Early in the morning there will be nobody around at this lively resort so you can get a shot of the rising sun illuminating the wall of the Church of Agios Nikolaos and the fort behind.
5. Marcello Beach
Ten minutes around the bay from Parikia is what most people agree is the best beach on the island.
With a crescent of white sand, pool-like waters and full waiter service, it’s a mystery why Marcello isn’t busier.
The sea is so tranquil that the only thing that musters more than a ripple is the wake caused by ferries entering and leaving Parikia’s harbour in the distance.
Children will have the time of their lives playing in these safe waters while parents and couples will be spellbound by the vistas over the glimmering sea, back to Parikia and its mountainous backdrop.
As ever front row sun loungers cost a little extra, and you may need to arrive early for a good spot in summer.
6. Kolymbithres Beach
Ten minutes from Naoussa, this beach is actually a string of sandy coves, all separated by surreal granite rocks that also litter the water around the bay.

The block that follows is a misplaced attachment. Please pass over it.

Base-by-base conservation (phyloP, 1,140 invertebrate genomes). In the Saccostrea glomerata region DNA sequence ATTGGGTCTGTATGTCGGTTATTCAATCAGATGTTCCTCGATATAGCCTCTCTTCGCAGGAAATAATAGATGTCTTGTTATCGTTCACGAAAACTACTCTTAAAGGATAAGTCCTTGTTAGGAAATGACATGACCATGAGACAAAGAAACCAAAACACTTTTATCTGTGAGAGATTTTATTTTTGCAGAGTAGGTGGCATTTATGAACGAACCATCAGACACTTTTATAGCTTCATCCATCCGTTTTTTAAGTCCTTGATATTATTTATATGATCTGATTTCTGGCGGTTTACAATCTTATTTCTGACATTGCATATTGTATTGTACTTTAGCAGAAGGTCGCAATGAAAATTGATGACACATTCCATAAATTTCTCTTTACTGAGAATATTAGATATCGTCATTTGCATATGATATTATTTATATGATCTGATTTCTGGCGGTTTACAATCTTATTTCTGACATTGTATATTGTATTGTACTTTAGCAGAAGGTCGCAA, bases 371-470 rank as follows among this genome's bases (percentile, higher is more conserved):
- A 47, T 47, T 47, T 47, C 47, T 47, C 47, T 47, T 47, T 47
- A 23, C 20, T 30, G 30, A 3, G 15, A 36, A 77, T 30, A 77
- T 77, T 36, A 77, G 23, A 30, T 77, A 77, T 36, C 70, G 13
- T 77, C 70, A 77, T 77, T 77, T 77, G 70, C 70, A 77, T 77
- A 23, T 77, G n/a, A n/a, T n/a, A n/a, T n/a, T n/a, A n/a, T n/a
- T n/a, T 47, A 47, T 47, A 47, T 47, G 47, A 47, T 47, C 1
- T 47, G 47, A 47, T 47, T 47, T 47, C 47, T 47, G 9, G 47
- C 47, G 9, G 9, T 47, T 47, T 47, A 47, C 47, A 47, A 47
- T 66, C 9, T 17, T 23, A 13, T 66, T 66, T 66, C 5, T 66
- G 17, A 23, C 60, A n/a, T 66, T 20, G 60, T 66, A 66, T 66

Over many millennia these rocks have been chiselled by the sea and north wind into all sorts of strange shapes that look like they were sculpted by an abstract artist.
Their faces are also marked with ridges, straight vertical lines and holes, and you can sunbathe on top of some and climb others to indulge your curiosity.
Between the rocks are enticing sandy beaches, and the rocks create pools of placid, shimmering water to swim and snorkel in.
7. Paros Park
The Aï-Yannis Detis Peninsula in the north of Paros has been turned into a culture and recreation park.
Moments from Naoussa, you can tackle walking trails that guide you past yet more outlandish rock formations, caves, a lighthouse and hidden coves.
The hills in the park have wild herbs and flowers and arresting views back over the bay to Naoussa.